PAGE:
Efficacy of diatomaceous earths, applied as structural treatments, against stored product insects and mites


Cereals & Oilseeds
Project code:
01 July 2002 - 30 June 2004
AHDB Cereals & Oilseeds.
AHDB sector cost:
£49,479 from HGCA (project no. 2746).
Project leader:
D A Cook, D A Collins and L E Collins Central Science Laboratory, Sand Hutton, York YO41 1LZ



About this project


Diatomaceous earth (DE), a silicon-based dust that can desiccate insect and mite pests, acts by removal of water-proofing waxes found in the cuticle. Three DE products marketed for stored product protection were launched in the UK from 2001 onwards. Following on from previous research, that enabled recommendations for use on grain, this project aimed to investigate their use to control residual pests in empty grain store structures.

Initial laboratory experiments using methods based on an international protocol, tested UK DE products against a range of insect, mite and moth species. DE treatment was applied either as a dry dust, or an aqueous slurry. From the results of the first phase of testing, the most tolerant species and the most appropriate doses were identified. These were adults of the grain weevil (Sitophilus granarius), the cosmopolitan food mite (Lepidoglyphus destructor) and larvae of the Mediterranean flour moth (Ephestia kuehniella), with doses of 10-20 g/m2 against the weevil/ moth and 1-3 g/m2 (dry dust) or 20 g/m2 (slurry) against the mite, depending upon DE product. The second phase of experiments involved more in-depth testing of the DEs against these most tolerant species on a more challenging substrate, wood. This time efficacy was tested over a longer 12 week period to indicate the DE's persistence and the most appropriate dose for field validation. As a result of this, it was decided that dry-dust treatments should be evaluated at a dose of 10 g/m2 for a storage season (harvest to early summer).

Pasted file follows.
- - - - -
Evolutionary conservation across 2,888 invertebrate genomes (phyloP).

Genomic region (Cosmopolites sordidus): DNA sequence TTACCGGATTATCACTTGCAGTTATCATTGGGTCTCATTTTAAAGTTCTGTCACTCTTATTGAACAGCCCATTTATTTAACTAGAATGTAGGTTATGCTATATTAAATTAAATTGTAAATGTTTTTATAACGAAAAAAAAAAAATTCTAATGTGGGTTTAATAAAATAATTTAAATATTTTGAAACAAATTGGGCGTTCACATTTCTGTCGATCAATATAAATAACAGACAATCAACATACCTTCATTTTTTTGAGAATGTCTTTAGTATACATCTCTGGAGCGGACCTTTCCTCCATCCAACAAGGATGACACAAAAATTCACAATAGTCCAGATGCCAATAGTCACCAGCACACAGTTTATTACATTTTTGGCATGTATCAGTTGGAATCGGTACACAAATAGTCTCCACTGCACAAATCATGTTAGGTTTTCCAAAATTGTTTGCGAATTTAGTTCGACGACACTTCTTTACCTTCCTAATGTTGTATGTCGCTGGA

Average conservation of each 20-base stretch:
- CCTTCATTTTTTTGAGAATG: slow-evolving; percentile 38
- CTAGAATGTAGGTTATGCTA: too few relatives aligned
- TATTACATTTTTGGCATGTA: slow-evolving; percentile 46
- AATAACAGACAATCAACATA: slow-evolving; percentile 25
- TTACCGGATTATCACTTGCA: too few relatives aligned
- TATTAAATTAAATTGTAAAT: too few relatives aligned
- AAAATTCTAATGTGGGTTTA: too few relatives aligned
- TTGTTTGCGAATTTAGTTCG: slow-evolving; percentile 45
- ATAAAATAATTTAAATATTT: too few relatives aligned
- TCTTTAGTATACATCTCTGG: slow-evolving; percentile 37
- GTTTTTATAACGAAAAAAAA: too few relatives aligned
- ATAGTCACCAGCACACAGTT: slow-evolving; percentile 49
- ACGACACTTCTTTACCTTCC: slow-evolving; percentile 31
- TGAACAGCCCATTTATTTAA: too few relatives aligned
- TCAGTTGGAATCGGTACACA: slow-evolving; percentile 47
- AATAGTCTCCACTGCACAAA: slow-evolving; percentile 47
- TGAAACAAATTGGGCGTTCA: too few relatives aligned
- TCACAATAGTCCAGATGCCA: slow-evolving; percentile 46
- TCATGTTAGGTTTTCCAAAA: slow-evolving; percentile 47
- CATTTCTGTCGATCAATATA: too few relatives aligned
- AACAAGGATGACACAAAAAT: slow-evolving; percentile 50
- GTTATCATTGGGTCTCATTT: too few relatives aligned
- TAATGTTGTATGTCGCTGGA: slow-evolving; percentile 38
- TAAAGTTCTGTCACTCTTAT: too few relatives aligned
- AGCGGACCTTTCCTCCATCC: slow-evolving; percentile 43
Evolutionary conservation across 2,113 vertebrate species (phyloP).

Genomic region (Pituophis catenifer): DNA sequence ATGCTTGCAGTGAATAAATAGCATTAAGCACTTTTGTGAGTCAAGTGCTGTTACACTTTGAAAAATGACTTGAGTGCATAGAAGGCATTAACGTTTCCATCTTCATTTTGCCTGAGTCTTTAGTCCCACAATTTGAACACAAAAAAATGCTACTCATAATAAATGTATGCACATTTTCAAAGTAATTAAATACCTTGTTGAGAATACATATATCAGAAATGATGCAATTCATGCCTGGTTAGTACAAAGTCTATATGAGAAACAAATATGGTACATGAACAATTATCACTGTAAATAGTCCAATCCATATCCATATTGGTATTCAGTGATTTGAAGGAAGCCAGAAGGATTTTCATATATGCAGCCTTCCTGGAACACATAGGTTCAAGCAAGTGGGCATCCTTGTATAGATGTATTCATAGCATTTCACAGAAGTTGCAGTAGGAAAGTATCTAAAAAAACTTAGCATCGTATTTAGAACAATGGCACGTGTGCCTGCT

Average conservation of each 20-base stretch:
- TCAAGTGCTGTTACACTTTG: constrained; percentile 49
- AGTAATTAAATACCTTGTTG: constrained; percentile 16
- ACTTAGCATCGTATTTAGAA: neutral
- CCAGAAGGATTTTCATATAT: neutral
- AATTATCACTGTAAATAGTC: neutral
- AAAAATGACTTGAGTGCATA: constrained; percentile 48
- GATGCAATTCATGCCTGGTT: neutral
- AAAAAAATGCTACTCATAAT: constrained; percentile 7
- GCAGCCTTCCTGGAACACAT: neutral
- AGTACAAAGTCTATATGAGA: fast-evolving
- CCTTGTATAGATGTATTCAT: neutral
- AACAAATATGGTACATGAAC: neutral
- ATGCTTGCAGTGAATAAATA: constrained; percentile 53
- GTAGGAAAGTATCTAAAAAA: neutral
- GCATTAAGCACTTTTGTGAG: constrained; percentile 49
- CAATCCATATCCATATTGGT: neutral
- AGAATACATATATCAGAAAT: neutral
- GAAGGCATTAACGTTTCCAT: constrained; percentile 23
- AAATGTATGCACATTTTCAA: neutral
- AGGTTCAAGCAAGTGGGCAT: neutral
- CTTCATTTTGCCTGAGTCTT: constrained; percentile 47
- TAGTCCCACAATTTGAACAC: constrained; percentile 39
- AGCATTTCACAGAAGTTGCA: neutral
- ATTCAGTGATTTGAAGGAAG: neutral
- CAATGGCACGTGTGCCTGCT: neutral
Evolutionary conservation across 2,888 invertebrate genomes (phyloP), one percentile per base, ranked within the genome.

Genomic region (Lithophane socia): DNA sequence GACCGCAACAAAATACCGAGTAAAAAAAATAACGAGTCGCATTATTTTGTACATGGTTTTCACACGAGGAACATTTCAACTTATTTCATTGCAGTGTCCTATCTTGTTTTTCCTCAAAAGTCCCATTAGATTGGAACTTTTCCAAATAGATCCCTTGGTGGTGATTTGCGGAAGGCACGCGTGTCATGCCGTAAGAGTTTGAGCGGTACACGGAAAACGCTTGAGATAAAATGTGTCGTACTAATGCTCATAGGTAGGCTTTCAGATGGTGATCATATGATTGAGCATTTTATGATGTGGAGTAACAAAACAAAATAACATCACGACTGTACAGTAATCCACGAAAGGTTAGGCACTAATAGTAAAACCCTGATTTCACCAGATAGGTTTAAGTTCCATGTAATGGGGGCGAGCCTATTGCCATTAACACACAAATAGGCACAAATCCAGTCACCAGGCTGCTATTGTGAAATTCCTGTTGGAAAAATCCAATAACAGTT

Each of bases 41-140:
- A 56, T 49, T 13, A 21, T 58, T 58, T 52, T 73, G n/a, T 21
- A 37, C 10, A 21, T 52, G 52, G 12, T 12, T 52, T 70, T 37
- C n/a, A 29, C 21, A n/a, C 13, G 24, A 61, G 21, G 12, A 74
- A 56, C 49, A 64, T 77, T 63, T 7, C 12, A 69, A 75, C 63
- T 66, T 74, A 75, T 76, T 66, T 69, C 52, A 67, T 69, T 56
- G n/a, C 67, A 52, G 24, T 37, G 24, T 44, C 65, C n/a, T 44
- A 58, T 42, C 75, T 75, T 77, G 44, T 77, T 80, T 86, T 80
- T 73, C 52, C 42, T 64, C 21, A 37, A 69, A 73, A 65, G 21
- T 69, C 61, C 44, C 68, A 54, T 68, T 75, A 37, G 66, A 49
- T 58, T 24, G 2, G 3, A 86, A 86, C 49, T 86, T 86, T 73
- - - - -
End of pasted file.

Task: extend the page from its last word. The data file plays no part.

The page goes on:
Trials took place in two identical stores containing a nest of six 20 tonne steel bins, into which ca. 100,000 insects were released in July 2003. The effect of treatment was assessed by monitoring the number of insects trapped, and by counting the number killed on contained bioassays. This exercise was repeated again with a second release of insects in March. The trial concluded that under the most ideal situation where best practice was followed, the least tolerant species (saw-toothed grain beetle) could be killed within 2 weeks and the most tolerant (grain weevil) within 5 weeks.

The project concluded that DE is ideal for treating empty stores if used as part of an integrated strategy as follows:

  • Clean out stores between harvest, ensuring no food residues remain in cracks and crevices.
  • Monitor the empty store with traps.
  • Apply DE as a dry dust at 10 g/m2 if insects are found (only apply as a slurry where practice dictates).
  • Where practical, leave for at least 5 weeks before filling with grain.
  • Monitor the store after treatment.
  • If large numbers are found in a particular area, investigate and, if necessary, re-clean and re-treat.